Sino-Roman relations comprised the mostly indirect contact, flow of trade goods, information, and occasional travellers between the Roman Empire and Han Empire of China, as well as between the later Eastern Roman Empire and various Chinese dynasties. In classical sources, the problem of identifying references to ancient China is exacerbated by the interpretation of the Latin term Seres, whose meaning fluctuated and could refer to several Asian peoples in a wide arc from India over Central Asia to China. In Chinese records, the Roman Empire came to be known as Daqin or Great Qin. Daqin was directly associated with the later Fulin in Chinese sources, which has been identified by scholars such as Friedrich Hirth as the Byzantine Empire. Geographers in the Roman Empire such as Ptolemy provided a rough sketch of the eastern Indian Ocean, including the Malay Peninsula and beyond this the Gulf of Thailand and South China Sea. Ptolemy's Cattigara was most likely Óc Eo, Vietnam, where Antonine-era Roman items have been found. The first group of people claiming to be an ambassadorial mission of Romans to China was recorded as having arrived in 166 AD by the Book of the Later Han. The embassy came to Emperor Huan of Han China from "Andun" (Emperor Antoninus Pius or Marcus Aurelius Antoninus), "king of Daqin" (Rome). As Antoninus Pius died in 161 AD, leaving the empire to his adoptive son Marcus Aurelius Antoninus, and the envoy arrived in 166 AD, confusion remains about who sent the mission, as both emperors were named "Antoninus". The Roman mission came from the south (therefore probably by sea), entering China by the frontier of Rinan or Tonkin (present-day Vietnam). It brought presents of rhinoceros horns, ivory, and tortoise shell, probably acquired in Southern Asia. The text states that it was the first time there had been direct contact between the two countries. Yule speculated that the Roman visitors must have lost their original wares due to robbery or shipwreck and used the gifts instead, prompting Chinese sources to suspect them of withholding their more precious valuables. The historian Homer H. Dubs speculated in 1941 that Roman prisoners of war who were transferred to the eastern border of the Parthian empire might later have clashed with Han troops there. After a Roman army under the command of Marcus Licinius Crassus decisively lost the battle of Carrhae in 54 BC, an estimated 10,000 Roman prisoners were dispatched by the Parthians to Margiana to man the frontier. The Battle of Carrhae was fought in 53 BC between the Roman Republic and the Parthian Empire near the town of Carrhae. The Parthian Spahbod ("General") Surena decisively defeated a numerically superior Roman invasion force under the command of Marcus Licinius Crassus. It is commonly seen as one of the earliest and most important battles between the Roman and Parthian empires and one of the most crushing defeats in Roman history. In a slaughter known as the battle of Carrhae the Romans lost nearly their entire army and Crassus was killed. The remaining 10,000 or so Roman legionaries were captured. The Parthians had a standard practice of employing captured soldiers as border guards. By transferring the 10,000 legionaries to the eastern borders they prevented any realistic chance of escape for the Romans who likely would have simply accepted their new lot in life. Some time later the nomadic Xiongnu chief Zhizhi established a state further east in the Talas valley, near modern-day Taraz. Dubs points to a Chinese account by Ban Gu of about "a hundred men" under the command of Zhizhi who fought in a so-called "fish-scale formation" to defend Zhizhi's wooden-palisade fortress against Han forces, in the Battle of Zhizhi in 36 BC. He claimed that this might have been the Roman testudo formation and that these men, who were captured by the Chinese, founded the village of Liqian (Li-chien, possibly from "legio") in Yongchang County. The Battle of Zhizhi was fought in 36 BC between the Han Dynasty and the Xiongnu chieftain Zhizhi Chanyu. Zhizhi was defeated and killed. The battle was probably fought near Taraz on the Talas River in eastern Kazakhstan, which makes it one of the westernmost points reached by a Chinese army. Record of the soldiers vanish for about 17 years when the battle of Zhizhi was fought as a Chinese army under Chen Tang assaulted a border town known today as Taraz, located in Kazakhstan near the border of Kyrgyzstan. Chinese historians note that the defenders held their shields in a “fish scale” pattern. The fight for the town was intense but the Chinese prevailed. The Chinese, under the Han Dynasty at this point, were near the height of their power; this battle represented their greatest Westward expansion and their victory was achieved in part because many of the locals defected to the Chinese out of fear. The Chinese were so impressed by these foreign warriors that they put them into another border town, this time guarding the border between China and Tibet as Tibetan raids were not uncommon around this time. Anywhere from 100 to 1,000 or more soldiers established themselves in this town that was known by the Chinese as Liqian/Li-Jien, which is pronounced as “legion”. These men were known to use tools such as tree trunk counterweight construction devices, and to reinforce the area into a square fort, a common site in the Mediterranean but quite rare in Asia. It seems these Romans lived peacefully in Liqian, and 2,000 years later we have DNA evidence that over 50% of the villagers in modern day Liqian have Caucasian ancestry including green and blue eyes, increased average height and other distinguishing characteristics such as distinctly Roman noses. The people in the small village are aware of and proud of their ancestry, celebrating the Romans and showing a fond interest in bulls, a heavily worshiped animal of Roman legions. Their “fish scale” formation at the battle is almost certainly the well-known Testudo formation, and the professional practice points to seasoned soldiers. These Romans would have had just each other for company through these many years so it’s understandable to think they had outstanding discipline and kept up their training, which would lead to them having such an impressive showing at Zhizhi that the Chinese used them to guard their own territory. The modern descendants of the Romans are decent evidence of the Roman’s presence but two other theories are possible. The town of Liqian was near the multicultural Silk Road, therefore the Caucasian DNA could be from travelers along the road. The other possibility is that the soldiers at the battle and settlers of the Chinese town were actually descendants of Alexander the Great’s army, though this seems even more unlikely as the events are multiple generations removed from Alexander’s campaigns and the army at Zhizhi was clearly fighting in a professional and western way. Genetic testing of villagers in a remote part of China has shown that nearly two thirds of their DNA is of Caucasian origin, lending support to the theory that they may be descended from a 'lost legion' of Roman soldiers. Tests found that the DNA of some villagers in Liqian, on the fringes of the Gobi Desert in north-western China, was 56 per cent Caucasian in origin. Many of the villagers have blue or green eyes, long noses and even fair hair, prompting speculation that they have European blood. A local man, Cai Junnian, is nicknamed by his friends and relatives Cai Luoma, or Cai the Roman, and is one of many villagers convinced that he is descended from the lost legion. Archeologists plan to conduct digs in the region, along the ancient Silk Route, to search for remains of forts or other structures built by the fabled army.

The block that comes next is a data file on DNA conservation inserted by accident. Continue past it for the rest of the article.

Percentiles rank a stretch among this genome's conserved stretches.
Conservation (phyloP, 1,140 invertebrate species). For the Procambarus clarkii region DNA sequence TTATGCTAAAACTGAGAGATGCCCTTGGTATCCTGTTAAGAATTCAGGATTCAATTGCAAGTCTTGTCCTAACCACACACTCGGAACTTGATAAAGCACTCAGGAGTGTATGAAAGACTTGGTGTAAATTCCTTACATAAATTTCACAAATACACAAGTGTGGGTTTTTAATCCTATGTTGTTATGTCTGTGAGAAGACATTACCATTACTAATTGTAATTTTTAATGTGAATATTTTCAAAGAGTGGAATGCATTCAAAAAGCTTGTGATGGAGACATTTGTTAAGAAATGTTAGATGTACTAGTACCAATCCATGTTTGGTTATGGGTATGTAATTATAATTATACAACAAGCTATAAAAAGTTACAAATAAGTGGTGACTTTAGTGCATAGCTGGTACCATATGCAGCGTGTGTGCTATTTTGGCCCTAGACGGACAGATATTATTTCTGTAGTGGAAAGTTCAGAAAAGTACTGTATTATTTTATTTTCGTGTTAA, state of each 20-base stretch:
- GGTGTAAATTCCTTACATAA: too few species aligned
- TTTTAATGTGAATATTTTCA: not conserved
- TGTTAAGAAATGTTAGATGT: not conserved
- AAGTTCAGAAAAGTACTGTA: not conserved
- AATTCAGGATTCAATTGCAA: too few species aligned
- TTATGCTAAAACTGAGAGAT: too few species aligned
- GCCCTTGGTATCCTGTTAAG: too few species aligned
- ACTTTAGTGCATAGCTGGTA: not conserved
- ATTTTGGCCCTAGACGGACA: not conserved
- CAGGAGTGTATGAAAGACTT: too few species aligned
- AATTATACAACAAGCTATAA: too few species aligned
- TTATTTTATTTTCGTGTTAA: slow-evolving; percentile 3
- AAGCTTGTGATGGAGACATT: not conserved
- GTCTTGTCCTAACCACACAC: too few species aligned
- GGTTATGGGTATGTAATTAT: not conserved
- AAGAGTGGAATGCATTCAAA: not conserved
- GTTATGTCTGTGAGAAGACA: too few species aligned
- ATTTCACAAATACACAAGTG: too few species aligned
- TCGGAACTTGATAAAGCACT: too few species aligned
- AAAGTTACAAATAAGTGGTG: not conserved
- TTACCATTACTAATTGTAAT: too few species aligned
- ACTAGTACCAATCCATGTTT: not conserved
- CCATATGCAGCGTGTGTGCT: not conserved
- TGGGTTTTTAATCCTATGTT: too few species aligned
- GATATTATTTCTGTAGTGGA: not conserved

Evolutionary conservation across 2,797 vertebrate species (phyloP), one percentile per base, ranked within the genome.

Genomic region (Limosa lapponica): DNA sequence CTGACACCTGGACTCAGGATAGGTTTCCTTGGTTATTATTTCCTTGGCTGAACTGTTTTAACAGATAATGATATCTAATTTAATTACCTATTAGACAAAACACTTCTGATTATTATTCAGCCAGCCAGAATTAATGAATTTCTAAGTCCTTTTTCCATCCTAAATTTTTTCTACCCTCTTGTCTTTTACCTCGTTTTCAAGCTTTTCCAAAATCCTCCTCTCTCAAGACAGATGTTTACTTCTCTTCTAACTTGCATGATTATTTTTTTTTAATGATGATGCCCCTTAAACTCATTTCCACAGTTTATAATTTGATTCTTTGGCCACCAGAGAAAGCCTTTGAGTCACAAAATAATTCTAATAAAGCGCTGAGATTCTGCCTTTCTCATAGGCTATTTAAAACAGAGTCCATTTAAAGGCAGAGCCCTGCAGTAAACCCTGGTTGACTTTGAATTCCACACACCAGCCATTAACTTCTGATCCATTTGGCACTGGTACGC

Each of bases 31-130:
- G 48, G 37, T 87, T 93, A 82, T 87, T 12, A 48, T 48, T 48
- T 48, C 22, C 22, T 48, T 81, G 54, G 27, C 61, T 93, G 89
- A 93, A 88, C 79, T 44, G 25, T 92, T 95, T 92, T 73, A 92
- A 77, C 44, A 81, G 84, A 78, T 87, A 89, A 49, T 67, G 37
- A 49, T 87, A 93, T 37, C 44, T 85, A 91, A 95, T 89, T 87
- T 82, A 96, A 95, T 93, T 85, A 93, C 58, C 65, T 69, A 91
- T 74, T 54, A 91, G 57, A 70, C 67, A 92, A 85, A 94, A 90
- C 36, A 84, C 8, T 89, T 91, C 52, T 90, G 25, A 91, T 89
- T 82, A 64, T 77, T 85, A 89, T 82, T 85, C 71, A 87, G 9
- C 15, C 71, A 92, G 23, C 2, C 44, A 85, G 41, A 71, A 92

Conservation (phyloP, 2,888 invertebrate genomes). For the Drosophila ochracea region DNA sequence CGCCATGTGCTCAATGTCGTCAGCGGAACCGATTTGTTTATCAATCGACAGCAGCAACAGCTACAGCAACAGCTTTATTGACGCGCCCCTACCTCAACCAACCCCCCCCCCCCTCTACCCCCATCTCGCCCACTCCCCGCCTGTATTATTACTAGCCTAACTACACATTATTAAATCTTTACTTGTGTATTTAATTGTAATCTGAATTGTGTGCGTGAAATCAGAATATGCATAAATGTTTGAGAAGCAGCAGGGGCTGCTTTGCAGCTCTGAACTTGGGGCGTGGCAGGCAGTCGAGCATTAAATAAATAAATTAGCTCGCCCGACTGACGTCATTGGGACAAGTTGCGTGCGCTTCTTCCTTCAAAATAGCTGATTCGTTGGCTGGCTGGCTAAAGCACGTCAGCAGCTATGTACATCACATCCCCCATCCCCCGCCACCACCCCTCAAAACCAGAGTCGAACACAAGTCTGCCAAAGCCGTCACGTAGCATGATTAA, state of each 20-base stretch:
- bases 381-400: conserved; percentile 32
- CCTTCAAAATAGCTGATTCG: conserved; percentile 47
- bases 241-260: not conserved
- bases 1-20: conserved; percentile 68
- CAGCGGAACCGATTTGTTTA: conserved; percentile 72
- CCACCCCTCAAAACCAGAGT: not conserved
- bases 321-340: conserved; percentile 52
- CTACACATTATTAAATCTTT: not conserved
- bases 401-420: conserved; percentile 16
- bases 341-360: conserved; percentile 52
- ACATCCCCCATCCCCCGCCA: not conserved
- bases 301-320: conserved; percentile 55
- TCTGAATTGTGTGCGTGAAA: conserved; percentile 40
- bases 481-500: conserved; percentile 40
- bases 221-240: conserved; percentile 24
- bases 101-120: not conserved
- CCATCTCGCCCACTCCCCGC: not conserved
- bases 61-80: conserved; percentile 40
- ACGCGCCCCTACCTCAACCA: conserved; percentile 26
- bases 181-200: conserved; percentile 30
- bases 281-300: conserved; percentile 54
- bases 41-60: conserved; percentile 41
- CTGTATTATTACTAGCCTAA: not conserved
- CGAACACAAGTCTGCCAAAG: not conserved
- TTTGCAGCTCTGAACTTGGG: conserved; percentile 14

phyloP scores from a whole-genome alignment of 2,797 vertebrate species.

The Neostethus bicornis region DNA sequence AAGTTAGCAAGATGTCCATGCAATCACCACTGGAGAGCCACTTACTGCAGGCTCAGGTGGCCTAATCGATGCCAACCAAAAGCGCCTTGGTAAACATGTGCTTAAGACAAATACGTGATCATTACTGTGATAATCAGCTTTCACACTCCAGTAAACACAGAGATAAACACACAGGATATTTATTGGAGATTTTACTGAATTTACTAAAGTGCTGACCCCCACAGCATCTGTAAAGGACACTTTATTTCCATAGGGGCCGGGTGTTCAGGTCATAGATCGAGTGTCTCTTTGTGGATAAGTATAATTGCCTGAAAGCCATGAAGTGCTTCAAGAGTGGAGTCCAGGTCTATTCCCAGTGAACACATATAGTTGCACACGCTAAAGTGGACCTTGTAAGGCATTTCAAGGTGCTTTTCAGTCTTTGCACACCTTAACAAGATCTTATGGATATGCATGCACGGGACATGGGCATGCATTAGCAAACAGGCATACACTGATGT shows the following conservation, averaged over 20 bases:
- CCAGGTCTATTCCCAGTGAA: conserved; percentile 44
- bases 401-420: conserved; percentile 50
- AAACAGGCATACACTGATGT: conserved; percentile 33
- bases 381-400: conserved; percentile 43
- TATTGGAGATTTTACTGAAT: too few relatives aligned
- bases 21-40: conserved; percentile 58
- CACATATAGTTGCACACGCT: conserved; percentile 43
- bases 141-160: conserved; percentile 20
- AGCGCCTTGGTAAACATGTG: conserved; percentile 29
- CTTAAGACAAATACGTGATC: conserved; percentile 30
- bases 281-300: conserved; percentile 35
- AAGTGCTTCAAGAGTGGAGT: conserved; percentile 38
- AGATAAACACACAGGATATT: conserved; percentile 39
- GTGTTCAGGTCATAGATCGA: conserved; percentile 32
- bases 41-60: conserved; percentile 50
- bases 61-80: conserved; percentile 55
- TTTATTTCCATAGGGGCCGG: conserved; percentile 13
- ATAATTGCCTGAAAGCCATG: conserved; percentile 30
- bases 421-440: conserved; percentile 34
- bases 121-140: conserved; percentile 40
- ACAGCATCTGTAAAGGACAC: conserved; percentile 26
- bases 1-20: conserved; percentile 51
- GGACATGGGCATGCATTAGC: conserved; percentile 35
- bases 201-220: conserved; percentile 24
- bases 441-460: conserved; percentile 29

Πηγή : https://en.m.wikipedia.org/wiki/Sino-Roman_relations